Why Repealing the 17th Amendment is a Great Idea
Yesterday, on the heels of Obamacare being cemented for what seems like the hundredth time, former Arkansas Governor Mike Huckabee tweeted his support for repealing the 17th amendment.
The 17th Amendment, for those who don’t know (and because I want to keep you on my article instead of looking up other things, of course) was ratified in 1913 and established the direct election of Senators by popular vote, doing away with about 120 years of Senators being chosen by state legislatures.
I disagree with Governor Huckabee in a sense, because supporting the repeal of a Constitutional amendment because an issue persists in not going our way is simplistic and petulant. That said, I have long supported doing away with the 17th Amendment, and I’m glad to see the question getting more attention.
Let’s go back to the beginning and discuss why Senators weren’t elected by the people to begin with.
Our system of government, as you may have heard, was initially designed to reflect both the will of the people directly by way of the House of Representatives, whereas the Senate was to represent the interests of state governments at the federal level. Of course, the people weren’t totally disregarded in the process, as they elected the state legislators who in turn chose Senators.
In support of this original design, James Madison stated in the Federalist #62 that, “It is recommended by the double advantage of favoring a select appointment, and of giving to the State governments such an agency in the formation of the federal government as must secure the authority of the former, and may form a convenient link between the two systems.”
Supporters of reform, William Jennings Bryan among them, were rightfully concerned about deadlocked legislatures and corruption. Since Article 1, Section 3, made no explicit provision as to how the states were to conduct the entire process of choosing Senators, some states instituted a system in which the people voted in primaries which committed their legislatures to vote for the winner to become a Senator. For some, this didn’t go far enough, and they were finally able to get their way in 1913 with the ratification of the 17th Amendment.
It is my view that such a measure was completely short-sighted and blatantly contradictory to the form of government that was designed at the outset, that being a very careful balance of power between the federal and state governments. Indeed, it has made having a bicameral legislature in Washington redundant, and undermined the notion of federalism itself.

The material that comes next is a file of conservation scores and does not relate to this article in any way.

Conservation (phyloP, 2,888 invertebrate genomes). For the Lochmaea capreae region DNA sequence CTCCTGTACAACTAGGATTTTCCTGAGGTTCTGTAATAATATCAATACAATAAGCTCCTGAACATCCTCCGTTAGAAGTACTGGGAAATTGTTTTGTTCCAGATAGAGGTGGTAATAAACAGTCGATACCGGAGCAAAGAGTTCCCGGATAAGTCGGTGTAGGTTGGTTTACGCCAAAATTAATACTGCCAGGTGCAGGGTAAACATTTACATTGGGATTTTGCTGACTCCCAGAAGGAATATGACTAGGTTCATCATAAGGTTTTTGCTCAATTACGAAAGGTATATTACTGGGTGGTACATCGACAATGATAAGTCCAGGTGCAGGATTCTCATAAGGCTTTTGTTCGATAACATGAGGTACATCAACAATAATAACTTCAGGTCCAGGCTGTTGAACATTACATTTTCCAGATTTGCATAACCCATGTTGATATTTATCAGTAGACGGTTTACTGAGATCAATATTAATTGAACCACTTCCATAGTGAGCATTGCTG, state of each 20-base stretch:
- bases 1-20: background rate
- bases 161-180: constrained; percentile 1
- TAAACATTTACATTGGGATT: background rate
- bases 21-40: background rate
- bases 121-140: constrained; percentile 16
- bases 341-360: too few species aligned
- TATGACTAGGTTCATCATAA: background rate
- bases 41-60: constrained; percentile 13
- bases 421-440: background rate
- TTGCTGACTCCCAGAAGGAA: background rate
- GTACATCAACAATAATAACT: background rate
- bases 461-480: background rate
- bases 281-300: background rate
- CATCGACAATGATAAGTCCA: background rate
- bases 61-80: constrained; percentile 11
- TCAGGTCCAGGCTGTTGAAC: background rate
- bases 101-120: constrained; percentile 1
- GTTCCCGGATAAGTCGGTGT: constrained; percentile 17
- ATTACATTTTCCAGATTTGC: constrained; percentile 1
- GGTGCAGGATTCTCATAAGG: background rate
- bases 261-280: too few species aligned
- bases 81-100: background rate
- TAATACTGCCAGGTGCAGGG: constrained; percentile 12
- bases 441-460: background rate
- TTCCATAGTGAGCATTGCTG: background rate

That said, I’d like to present a few ideas of how to address this issue instead of simply bemoaning the fact that the current system is less than ideal:
1. Simply Repeal the 17th Amendment: This is, of course, my favorite option. It returns power to the state governments as was originally intended, which should be enough reason to support the idea. What’s more, it would encourage greater turnout in elections for state legislatures. Consider the fact that in 2015, when control of the State Senate was at the top of the ballot and every seat in the House of Delegates was on the line, turnout in Virginia was only 29.1%. Turnout in the most recent Senate election in 2014 was almost 42%. Not great, but turnout was better than in 2015. If the person representing their state in the U.S. Senate depended upon who was in power in Richmond, Trenton, or elsewhere, the average voter may pay more attention to those legislative elections which currently only draw about one-third eligible voters to the polls.
2. Make Congress a Unicameral Legislature: I actually hate this idea, but let’s explore it anyway. If the upper and lower chambers of Congress redundantly just represent the people in general and the state governments are not specifically represented, what is even the point of having both? Yes, I’m aware that the Constitution allots certain powers to the House and others to the Senate, but these are in conjunction with them representing different constituencies, with only one being directly elected by the people. What’s more, the idea of a unicameral legislature isn’t as outlandish as it may sound. Indeed, the State of Nebraska has just such as system (and non-partisan elections). Surely a similar solution would be workable at the federal level.
I’m sure people reading this may have other ideas, and I’d be interested in seeing them in comments. But if we are ever to get back to a system of government that is truly Federalist in nature, it is time to take the direct election of Senators away from the people and to return to a process that combines the voice of the people (who elect their state’s Delegates/Senators) with the proper representation of state governments at the federal level.